Phil Schiller, Apple’s Senior Vice President of Worldwide Marketing, will take the witness stand again in the second Apple v. Samsung trial due in March, a pair of court filings PCMag spotted on Thursday have revealed.
Furthermore, Apple’s former iOS boss Scott Forstall seems to be on Apple’s and Samsung’s lists for possible live testimony! Forstall hasn’t spoken publicly since he got pushed out of the company on October 29, 2012 over the Apple Maps debacle…
PCMag points to court documents lawyers for Samsung filed on Thursday with the U.S. District Court for the Northern District of California.
The filing reveals that Schiller will be asked questions concerning, among others, the design, development, promotion, marketing, advertising, consumer demand for and sales of the iPhone.
Mr. Schiller will be called to testify regarding design, development, promotion, marketing, advertising, consumer demand for, and sales of the iPhone, iPad, iPod, and other Apple products, including the features accused of infringing the Samsung feature patents, the smartphone and tablet markets, the Apple brand and Apple’s marketing and advertising efforts.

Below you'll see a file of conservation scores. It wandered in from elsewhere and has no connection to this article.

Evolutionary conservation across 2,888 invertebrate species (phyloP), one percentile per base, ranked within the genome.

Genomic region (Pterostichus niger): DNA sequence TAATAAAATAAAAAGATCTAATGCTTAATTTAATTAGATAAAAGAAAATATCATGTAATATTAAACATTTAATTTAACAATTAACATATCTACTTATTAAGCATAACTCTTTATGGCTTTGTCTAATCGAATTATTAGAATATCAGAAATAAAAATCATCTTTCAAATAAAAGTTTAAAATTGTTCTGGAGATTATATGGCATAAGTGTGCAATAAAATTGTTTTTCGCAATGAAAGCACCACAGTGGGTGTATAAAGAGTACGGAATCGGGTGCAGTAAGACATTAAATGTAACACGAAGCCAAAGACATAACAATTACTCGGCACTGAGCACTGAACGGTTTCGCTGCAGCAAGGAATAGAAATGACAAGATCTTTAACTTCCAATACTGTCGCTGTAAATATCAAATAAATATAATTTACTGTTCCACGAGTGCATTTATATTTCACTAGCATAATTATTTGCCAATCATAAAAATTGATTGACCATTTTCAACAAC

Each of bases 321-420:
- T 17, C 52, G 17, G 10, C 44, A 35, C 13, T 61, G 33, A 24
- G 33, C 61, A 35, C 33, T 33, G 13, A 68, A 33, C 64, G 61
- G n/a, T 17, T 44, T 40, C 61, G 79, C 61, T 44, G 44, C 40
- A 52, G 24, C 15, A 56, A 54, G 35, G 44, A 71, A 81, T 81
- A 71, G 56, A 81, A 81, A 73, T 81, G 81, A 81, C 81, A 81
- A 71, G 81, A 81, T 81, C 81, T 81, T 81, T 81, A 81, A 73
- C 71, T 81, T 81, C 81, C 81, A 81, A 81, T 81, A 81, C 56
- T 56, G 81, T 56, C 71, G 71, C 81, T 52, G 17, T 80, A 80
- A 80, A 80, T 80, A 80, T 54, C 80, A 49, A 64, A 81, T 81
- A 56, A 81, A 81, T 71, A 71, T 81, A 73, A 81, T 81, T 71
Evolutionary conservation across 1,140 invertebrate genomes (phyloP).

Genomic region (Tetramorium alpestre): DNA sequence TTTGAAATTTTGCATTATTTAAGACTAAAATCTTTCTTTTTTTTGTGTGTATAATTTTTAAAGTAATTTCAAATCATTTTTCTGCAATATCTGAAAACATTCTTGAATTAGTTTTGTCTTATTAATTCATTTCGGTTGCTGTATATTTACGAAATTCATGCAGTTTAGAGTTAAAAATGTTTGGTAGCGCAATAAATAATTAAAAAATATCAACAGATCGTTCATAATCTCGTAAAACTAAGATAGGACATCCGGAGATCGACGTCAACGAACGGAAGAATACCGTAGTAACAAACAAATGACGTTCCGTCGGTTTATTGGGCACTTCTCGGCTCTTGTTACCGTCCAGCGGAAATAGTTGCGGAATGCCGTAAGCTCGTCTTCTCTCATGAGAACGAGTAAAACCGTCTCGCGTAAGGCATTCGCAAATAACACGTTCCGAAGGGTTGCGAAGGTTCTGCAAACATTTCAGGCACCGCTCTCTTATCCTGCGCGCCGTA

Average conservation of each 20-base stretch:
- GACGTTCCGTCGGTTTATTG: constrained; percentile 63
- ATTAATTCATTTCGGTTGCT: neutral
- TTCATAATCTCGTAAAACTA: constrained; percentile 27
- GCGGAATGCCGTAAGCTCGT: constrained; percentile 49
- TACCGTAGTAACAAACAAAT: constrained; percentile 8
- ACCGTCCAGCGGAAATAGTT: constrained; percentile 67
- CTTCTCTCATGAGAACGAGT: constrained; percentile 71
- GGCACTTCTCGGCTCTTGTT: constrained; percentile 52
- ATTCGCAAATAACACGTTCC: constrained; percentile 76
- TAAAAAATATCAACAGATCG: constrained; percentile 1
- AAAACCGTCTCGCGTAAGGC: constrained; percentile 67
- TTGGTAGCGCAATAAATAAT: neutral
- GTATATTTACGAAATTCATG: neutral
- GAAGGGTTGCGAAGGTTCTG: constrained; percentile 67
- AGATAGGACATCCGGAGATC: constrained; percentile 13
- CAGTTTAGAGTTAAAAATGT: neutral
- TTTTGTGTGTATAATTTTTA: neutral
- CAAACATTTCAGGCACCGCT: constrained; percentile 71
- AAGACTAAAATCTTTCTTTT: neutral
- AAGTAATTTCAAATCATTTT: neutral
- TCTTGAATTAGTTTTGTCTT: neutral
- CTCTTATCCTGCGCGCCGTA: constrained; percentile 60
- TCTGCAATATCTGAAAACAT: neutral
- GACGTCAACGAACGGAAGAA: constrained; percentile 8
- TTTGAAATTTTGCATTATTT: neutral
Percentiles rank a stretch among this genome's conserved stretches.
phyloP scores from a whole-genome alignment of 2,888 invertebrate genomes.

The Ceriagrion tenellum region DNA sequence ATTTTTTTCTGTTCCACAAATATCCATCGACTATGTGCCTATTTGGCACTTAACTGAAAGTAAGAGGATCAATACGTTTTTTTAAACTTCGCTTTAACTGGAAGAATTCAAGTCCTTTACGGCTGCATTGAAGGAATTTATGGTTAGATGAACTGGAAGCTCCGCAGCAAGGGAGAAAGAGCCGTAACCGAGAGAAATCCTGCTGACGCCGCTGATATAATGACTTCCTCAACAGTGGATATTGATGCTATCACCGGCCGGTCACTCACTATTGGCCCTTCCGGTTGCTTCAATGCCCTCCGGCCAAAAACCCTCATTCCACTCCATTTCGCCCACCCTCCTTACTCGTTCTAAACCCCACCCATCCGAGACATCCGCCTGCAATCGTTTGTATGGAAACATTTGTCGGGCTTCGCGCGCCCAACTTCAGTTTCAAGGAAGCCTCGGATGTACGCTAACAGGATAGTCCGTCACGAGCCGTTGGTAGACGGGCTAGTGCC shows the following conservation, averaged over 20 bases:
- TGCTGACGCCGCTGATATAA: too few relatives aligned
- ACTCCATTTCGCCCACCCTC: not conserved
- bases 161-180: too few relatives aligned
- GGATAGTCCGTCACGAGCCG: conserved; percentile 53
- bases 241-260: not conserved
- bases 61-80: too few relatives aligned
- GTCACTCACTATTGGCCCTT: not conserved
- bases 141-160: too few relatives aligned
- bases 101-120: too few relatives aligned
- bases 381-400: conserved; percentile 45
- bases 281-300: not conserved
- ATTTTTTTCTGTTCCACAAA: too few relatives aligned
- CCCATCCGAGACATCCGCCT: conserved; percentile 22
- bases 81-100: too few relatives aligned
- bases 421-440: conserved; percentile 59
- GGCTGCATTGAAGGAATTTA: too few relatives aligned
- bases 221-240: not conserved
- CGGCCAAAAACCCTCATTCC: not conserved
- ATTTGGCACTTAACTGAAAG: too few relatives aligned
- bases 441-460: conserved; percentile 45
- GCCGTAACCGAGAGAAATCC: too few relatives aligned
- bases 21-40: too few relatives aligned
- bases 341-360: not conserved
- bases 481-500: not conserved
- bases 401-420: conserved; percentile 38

Samsung will call other Apple executives to testify, including VP of Procurement Tony Blevins, VP of Human Interface Gregory Christie and chief IP lawyer Bruce Watrous, in addition to Hiroshi Lockheimer, who is VP of Engineering at Google and Todd Pendleton, Samsung’s marketing chief for its U.S. telecoms division.
The Galaxy maker said it might call Scott Forstall as well. Schiller also appears on Apple’s witness list.
The second Apple v. Samsung California trial, due in late March, will cover devices that were not part of the first lawsuit, including the latest-generation iPhones and iPads, making for an obviously devastating outcome should Apple lose.
The 53-year-old executive, a member of Apple’s Leadership Team, previously testified twice: the first time during the initial patent dispute between Samsung and Apple in 2012 and then in a damages retrial in November 2013.
He also told the jurors that Samsung’s questionable practices made it “harder for us to get new customers and bring them into our ecosystem.”
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